Choosing a section to build on is one of the first decisions you have to make when you've decided to build a new home.
While budget, lifestyle and proximity to local amenities will play a big part in your choice, sunshine, prevailing weather and even your neighbours are just some of the other factors you should consider as well.
Direct sunlight is the only free heating you can get for your home. When choosing a section to build on, try to picture what it will be like at different times of day, in all seasons to discover whether it gets decent exposure to sun in winter, and at what time of day the sun will hit your property in the morning and where and when you’ll lose it at night. Poor sunshine in winter could end up costing you more in heating bills.
Are services including water, electricity, telecommunications and effluent disposal close to the boundary of the site? If not how much will it cost to provide the services to the site?
It pays to find out whether the site is prone to hazards. Your Regional or local Council can provide this information, or you can request a LIM (Land Information Memorandum) from your local council.
If there are existing plantings on the site in unwanted areas, you should check whether they can be removed or if they’re protected.
If you want to build a residential property in an area zoned for other use, you will have to procure a resource consent, which can be time consuming and costly. Likewise, if you’re building in a rural area for example, there’s always a risk someone may want to set up a pig farm next door, or use that empty block across the road to dump effluent.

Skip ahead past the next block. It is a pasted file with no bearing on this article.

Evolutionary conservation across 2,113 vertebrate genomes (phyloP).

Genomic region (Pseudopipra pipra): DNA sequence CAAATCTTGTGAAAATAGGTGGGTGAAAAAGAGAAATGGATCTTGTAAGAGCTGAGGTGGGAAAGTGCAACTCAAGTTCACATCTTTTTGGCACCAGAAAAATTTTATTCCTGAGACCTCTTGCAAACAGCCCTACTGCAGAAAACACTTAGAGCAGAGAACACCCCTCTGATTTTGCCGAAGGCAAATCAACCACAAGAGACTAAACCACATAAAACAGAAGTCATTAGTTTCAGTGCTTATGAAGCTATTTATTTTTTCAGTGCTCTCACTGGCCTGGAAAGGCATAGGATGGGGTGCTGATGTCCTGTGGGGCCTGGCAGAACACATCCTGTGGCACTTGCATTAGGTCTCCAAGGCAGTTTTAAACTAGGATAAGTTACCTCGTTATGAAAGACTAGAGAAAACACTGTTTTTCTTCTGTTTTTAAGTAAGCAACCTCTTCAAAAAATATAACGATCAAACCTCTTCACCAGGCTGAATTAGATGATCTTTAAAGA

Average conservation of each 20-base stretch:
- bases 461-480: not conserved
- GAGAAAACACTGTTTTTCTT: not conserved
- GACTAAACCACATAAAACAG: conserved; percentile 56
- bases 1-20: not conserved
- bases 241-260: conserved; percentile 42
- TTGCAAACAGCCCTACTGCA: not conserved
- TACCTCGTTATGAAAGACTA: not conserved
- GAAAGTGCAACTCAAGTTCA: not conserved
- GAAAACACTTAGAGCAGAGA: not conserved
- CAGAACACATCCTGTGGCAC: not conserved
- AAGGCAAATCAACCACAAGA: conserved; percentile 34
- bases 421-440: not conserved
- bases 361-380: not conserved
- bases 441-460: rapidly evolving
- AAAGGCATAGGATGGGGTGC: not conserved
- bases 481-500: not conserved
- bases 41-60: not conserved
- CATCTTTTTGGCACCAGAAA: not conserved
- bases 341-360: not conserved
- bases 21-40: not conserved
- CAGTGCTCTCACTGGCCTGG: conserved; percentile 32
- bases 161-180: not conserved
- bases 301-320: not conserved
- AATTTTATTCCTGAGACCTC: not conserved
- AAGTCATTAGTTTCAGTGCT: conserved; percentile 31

Read up on the district plan to check what’s in store for your site and the neighbourhood – are there any consent notices, covenants or easements on the site that might restrict you?
Can your view be built out by your neighbours? What are the planning restrictions for the adjoining sites? What conditions/restrictions are in place on your own site?
It goes without saying to choose a site size that accommodates your home aspirations, you family and lifestyle. Many people love the idea of a big back yard with room for gardens and a pool, but forget the amount of time and money spent on property maintenance increases with its size. It also pays to remember that initial landscaping costs can be quite pricey.
Steep, complex sites are going to cost more in design, earthworks and resource consent fees than flatter sites.
What are the ground conditions of the site like? Is the ground soft and silty? Is it rocky and exposed to high winds? Is it prone to erosion, in a flood zone or an earthquake prone area? Many sites in such areas will likely need additional engineering creating additional design, materials and labour costs.
If you need to chat to someone about choosing a section to build on, please contact your local David Reid Homes franchise – we’re experts at building on hilly and complex sites, knock downs and rebuilds, relocations and renovations.